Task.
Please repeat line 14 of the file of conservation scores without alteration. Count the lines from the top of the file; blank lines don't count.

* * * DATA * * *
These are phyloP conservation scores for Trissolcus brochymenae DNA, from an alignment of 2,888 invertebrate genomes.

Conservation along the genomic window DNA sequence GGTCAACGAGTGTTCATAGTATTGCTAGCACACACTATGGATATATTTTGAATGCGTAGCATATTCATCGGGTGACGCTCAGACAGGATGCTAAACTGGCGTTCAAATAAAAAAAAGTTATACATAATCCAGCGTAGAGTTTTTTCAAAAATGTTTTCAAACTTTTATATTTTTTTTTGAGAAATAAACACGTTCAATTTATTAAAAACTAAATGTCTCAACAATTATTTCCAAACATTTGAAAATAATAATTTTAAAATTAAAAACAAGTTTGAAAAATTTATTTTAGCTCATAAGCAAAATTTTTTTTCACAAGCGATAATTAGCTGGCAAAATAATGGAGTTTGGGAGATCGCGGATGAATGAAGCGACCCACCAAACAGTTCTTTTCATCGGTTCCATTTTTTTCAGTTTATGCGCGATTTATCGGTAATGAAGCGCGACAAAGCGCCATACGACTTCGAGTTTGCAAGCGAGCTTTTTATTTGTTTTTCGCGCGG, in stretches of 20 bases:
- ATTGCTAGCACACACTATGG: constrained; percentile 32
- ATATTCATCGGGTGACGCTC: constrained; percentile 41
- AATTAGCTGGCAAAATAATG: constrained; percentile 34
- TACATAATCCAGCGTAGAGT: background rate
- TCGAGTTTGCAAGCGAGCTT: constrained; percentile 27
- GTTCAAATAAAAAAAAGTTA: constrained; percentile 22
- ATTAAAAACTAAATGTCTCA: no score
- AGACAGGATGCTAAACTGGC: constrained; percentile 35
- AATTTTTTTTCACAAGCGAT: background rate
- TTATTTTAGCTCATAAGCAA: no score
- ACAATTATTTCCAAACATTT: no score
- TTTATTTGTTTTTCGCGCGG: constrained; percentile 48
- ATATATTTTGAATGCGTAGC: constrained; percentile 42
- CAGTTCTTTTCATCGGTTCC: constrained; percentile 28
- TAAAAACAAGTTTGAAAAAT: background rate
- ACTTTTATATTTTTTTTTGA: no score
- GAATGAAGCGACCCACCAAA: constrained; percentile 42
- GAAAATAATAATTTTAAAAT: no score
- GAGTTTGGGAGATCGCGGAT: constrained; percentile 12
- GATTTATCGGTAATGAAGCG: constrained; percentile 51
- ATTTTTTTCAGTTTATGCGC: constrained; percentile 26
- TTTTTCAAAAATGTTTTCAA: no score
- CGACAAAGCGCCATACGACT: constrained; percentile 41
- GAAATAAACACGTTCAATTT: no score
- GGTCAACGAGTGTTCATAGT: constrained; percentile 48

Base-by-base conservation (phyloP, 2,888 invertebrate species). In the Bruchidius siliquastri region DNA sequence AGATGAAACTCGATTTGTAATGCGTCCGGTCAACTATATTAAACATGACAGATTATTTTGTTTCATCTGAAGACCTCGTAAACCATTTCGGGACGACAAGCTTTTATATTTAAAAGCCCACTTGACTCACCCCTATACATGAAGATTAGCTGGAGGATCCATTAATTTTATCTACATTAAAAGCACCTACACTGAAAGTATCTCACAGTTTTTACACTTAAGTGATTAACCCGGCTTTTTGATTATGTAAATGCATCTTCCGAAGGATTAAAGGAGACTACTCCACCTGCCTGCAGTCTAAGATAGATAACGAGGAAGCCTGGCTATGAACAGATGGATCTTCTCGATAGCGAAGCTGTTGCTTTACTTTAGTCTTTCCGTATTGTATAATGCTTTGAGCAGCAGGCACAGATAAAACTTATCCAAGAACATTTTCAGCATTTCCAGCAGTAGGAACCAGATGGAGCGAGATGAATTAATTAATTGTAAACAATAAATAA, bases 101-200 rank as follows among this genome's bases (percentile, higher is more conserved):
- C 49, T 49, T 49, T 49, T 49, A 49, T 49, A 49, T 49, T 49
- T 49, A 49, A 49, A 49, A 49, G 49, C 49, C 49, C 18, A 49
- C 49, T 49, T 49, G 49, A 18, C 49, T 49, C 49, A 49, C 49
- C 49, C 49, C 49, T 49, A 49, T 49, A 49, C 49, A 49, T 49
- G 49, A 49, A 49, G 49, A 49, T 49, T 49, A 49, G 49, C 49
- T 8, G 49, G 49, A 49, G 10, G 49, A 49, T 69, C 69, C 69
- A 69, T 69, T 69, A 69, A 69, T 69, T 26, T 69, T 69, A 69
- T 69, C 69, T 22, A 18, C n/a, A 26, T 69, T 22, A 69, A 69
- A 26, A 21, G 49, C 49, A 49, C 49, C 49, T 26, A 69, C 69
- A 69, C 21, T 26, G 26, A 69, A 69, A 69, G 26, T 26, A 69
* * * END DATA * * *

- TTTATTTGTTTTTCGCGCGG: constrained; percentile 48